7. Nora et al; Preliminary findings of ECG screening in 9,125 young adults [Abstract 3718]. Circulation. 2007;116:845.
Institute of Sport Medicine and Science
April 20, 2010
THE ECG AND THE PREPARTICIPATION SCREENING OF COMPETITIVE ATHLETES: TIME IS TO CHANGE THE CUSTOMARY CLINICAL PRACTICE
To the Editor: Two original investigations that recently appeared in the Annals [1,2] have interesting implications regarding the scientific debate about preparticipation cardiovascular screening for athletes. Baggish and colleagues  compared a screening protocol with or without 12-lead ECG in a cohort of US collegiate athletes and demonstrated that inclusion of the ECG improved sensitivity for detecting important cardiac abnormalities from 45.5% to 90.9% and altered the negative predictive value of screening from 98.7% to 99.8%. Wheeler  assessed the costs and survival rates in US athletes undergoing screening with or without 12-lead ECG, and estimated that inclusion of the ECG resulted in 2.1 life-years saved per 1,000 athletes screened. The incremental cost-effectiveness ratio of the screening with ECG was $ 42,000 per life-year saved. Based on these new investigations and the Italian experience [3,4]) scientific evidence supporting the efficacy and cost-effectiveness of a customary screening ECG for athletes is growing. Given this, we believe that the current AHA position  that recommends medical history and physical examination is inadequate and inconsistent with evolving scientific knowledge. We acknowledge that implementation of a national screening program for athletes that includes a customary ECG is a difficult task in a large and multiethnic society (such as the US), and that such a screening program may not be viewed as a top health care priority. We also acknowledge that this type of screening program should not be federally supported (is not in Italy as well). But, we believe that High Schools and Colleges share an ethical and legal obligation to ensure that their young affiliates avoid the cardiovascular risk related to sport participation. Young athletes and their families should be fully informed regarding the additional value of the ECG and should be offered the opportunity to be screened with an ECG. Denying athletes such opportunities may be viewed by some as denial of a potentially life-saving diagnostic test, as the test detects silent cardiomyopathy which is a potentially lethal condition. Moreover, it is perhaps only a matter of time before a malpractice lawsuit is brought in the case of a young athlete dying suddenly who had not been screened with an ECG.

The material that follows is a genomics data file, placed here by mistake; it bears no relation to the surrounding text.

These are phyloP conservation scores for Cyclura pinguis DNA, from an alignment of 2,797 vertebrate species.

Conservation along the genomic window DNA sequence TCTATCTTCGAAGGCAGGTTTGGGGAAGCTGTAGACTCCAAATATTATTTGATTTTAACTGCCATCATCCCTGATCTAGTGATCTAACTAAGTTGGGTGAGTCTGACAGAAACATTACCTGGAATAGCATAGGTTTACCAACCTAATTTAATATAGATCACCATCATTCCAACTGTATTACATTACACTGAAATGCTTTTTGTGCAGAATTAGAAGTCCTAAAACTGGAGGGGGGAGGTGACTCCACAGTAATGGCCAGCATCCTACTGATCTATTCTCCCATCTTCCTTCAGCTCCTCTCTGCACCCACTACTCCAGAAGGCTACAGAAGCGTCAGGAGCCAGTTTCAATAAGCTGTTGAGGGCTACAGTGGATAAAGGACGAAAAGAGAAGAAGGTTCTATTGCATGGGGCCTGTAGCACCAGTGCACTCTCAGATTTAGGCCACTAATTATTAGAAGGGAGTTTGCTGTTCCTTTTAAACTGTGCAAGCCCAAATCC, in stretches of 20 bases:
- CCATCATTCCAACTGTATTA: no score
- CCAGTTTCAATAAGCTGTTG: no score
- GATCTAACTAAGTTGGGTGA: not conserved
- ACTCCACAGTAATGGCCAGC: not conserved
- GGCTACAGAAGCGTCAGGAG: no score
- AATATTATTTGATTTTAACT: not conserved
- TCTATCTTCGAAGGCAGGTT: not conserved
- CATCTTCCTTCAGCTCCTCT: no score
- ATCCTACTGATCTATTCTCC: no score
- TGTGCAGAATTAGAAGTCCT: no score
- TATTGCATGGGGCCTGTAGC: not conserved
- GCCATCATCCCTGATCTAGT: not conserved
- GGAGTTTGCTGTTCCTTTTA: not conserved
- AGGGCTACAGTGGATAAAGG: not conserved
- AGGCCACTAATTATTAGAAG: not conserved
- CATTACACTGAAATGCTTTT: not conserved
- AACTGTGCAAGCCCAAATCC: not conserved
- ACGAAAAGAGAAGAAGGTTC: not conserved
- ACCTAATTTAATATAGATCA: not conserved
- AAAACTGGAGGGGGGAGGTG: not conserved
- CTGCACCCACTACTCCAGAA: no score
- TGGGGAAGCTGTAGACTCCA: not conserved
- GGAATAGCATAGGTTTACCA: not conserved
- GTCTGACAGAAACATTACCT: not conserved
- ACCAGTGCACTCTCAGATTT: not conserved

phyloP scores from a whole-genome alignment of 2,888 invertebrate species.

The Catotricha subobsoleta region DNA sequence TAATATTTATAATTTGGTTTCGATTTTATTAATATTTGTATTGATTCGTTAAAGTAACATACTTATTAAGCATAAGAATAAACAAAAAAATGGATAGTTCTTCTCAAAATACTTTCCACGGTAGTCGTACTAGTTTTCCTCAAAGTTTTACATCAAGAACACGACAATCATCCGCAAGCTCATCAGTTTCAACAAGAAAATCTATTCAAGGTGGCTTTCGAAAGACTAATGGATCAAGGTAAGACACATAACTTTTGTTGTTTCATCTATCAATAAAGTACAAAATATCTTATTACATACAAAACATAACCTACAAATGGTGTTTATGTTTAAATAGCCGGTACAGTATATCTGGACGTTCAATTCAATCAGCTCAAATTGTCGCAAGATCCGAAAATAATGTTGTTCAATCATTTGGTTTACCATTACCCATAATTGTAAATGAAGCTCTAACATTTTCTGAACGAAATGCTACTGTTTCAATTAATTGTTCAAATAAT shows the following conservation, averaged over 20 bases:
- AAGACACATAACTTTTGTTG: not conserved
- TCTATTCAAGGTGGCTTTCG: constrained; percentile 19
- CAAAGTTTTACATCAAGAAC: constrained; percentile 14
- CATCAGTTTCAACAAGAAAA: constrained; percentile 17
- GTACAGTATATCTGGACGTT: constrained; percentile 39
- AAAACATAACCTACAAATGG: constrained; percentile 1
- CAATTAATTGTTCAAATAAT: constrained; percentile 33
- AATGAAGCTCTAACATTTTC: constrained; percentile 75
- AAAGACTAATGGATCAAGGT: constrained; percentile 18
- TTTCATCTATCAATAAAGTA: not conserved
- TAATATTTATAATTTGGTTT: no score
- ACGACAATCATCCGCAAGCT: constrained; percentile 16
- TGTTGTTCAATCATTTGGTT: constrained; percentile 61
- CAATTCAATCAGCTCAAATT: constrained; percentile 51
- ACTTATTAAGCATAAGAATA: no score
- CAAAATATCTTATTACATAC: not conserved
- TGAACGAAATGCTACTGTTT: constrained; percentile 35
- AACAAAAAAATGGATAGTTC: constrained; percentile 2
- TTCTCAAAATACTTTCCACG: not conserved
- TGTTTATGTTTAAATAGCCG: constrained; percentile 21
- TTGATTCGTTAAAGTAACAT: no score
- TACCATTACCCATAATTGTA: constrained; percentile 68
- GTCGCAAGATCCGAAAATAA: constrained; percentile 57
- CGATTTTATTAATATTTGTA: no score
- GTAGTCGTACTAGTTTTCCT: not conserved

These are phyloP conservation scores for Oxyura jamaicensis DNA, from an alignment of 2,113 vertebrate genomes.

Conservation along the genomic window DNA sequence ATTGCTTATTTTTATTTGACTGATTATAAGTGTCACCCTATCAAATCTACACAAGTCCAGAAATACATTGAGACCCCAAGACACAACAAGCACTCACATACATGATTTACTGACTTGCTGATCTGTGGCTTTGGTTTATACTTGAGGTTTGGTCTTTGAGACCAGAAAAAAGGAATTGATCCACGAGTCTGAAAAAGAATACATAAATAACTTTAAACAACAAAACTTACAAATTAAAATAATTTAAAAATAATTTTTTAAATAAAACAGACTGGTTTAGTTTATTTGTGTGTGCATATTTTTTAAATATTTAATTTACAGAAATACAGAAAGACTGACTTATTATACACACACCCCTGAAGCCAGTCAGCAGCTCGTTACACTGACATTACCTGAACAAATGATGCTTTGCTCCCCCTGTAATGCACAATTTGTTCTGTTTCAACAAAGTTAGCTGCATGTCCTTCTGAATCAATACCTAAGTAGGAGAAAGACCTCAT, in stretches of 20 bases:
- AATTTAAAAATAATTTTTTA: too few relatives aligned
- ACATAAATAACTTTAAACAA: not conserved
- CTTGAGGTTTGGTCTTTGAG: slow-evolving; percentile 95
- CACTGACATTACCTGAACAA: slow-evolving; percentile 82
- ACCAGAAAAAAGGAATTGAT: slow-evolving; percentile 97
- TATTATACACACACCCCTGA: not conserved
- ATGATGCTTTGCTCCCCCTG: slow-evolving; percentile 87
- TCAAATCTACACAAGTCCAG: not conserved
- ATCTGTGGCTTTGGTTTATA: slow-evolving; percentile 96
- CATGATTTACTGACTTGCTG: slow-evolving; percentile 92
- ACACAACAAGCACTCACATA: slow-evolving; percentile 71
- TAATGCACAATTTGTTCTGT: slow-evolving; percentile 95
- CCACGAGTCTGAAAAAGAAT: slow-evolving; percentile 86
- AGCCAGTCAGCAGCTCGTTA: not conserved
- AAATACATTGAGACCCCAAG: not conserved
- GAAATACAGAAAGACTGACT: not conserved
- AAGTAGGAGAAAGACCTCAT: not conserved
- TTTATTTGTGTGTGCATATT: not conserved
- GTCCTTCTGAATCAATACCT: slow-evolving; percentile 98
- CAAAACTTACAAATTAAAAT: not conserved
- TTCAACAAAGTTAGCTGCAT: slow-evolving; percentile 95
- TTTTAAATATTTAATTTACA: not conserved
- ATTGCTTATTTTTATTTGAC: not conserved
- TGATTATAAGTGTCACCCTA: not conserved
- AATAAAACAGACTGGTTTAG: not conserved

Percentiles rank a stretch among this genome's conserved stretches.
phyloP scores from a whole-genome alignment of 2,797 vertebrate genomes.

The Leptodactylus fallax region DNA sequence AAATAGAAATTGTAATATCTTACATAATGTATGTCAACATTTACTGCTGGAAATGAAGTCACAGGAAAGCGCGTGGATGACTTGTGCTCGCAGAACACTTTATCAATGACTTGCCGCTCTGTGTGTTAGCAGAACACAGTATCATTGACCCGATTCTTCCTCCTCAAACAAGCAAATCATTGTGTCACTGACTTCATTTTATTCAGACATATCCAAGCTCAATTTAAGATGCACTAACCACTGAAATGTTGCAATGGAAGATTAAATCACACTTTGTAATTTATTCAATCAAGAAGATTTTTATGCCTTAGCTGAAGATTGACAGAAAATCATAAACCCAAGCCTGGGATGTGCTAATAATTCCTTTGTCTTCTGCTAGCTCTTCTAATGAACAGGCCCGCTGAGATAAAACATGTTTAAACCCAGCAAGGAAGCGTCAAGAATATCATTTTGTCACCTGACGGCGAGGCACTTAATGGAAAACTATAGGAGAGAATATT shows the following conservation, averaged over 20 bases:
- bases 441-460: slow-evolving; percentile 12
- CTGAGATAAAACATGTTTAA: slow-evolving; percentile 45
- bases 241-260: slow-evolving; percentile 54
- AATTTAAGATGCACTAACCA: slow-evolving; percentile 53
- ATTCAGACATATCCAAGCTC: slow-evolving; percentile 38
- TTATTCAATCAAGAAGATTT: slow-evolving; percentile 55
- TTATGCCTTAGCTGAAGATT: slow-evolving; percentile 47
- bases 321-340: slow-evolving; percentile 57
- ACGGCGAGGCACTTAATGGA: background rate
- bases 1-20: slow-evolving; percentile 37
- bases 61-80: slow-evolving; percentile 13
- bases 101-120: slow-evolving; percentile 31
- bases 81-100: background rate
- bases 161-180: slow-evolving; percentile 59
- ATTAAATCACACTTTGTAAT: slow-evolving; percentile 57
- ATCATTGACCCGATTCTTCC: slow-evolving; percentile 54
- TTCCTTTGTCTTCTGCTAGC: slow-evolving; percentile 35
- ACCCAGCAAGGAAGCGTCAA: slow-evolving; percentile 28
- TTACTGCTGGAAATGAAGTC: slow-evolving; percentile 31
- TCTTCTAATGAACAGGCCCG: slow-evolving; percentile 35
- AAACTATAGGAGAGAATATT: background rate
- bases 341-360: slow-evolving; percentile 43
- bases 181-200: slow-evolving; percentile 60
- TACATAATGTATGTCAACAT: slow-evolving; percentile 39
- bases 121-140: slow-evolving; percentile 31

1. Baggish AL, Hutter AM Jr, Wang F, Yared K, Weiner RB, Kupperman E, et al. Cardiovascular screening in college athletes with and without electrocardiography. A cross-sectional study. Ann Intern Med. 2010;152:269 -75.
2. Wheeler MT, Heidenreich PA, Froelicher VF, Hlatky MA, Ashley EA. Cost- effectiveness of preparticipation screening for prevention of sudden cardiac death in young athletes. Ann Intern Med. 2010;152:276-86.
3. Corrado D, Basso C, Pavei A, Michieli P, Schiavon M, Thiene G. Trends in sudden cardiovascular death in young competitive athletes after implementation of a preparticipation screening program. JAMA. 2006;296:1593-601.
4. Pelliccia A, Di Paolo FM, Corrado D, Buccolieri C, Quattrini FM, Pisicchio C, et al. Evidence for efficacy of the Italian national pre- participation screening programme for identification of hypertrophic cardiomyopathy in competitive athletes. Eur Heart J. 2006;27:2196-200.
5. Maron BJ, Thompson PD, Ackerman MJ, Balady G, Berger S, Cohen D, et al; American Heart Association Council on Nutrition, Physical Activity, and Metabolism. Recommendations and considerations related to preparticipation screening for cardiovascular abnormalities in competitive athletes: 2007 update: a scientific statement from the American Heart Association Council on Nutrition, Physical Activity, and Metabolism: endorsed by the American College of Cardiology Foundation. Circulation. 2007;115:1643-455.
Barry J. Maron
Minneapolis Heart Institue Foundation
June 2, 2010
Re:National ECG screening is feasible.
To the Editor:
I read with interest Dr. Marek's reaction to my editorial regarding preparticipation screening for cardiovascular disease in U.S. athletes (1). Unfortunately, my comments seem to have been largely misunderstood. First, the disparity cited between U.S. and Italian physicians performing screening examinations relates specifically to the unique cadre of sports medicine physicians solely dedicated to this program in Italy --- a crucial resource that simply does not exist in the U.S. making national mandatory ECG screening exceedingly difficult, if not impractical. Second, the sudden death of any young athlete is tragic, but these events occur at a low rate (2-4). Third, Dr. Marek's characterization of the Sudden Death in Athletes Registry as "only a compilation of media reports" is inaccurate (2). Of note, tabulation of athlete deaths in Italy is based on events limited to the Veneto region which comprises only 9% of the Italian population. Fourth, there is no evidence that mortality rates in athletes due to cardiovascular disease differ between the U.S. and Italy (4), despite dissimilar screening strategies (4,5). Fifth, Dr. Marek suggests that I cited obsolete data for false positive tests (i.e., 10-20%) and claims a rate of only 2% from his own program. I encourage Dr. Marek to publish his "stratified screening" data so that we may all learn from his substantial experience screening 45,000 high school students over the last 4 years. I believe that we should be "preoccupied" with false-positive ECG test results due to the potential for over-burdening the system, excessive subspecialty testing, over-diagnosis, unnecessary anxiety and confusion for patients and families, and unwarranted disqualification from sports.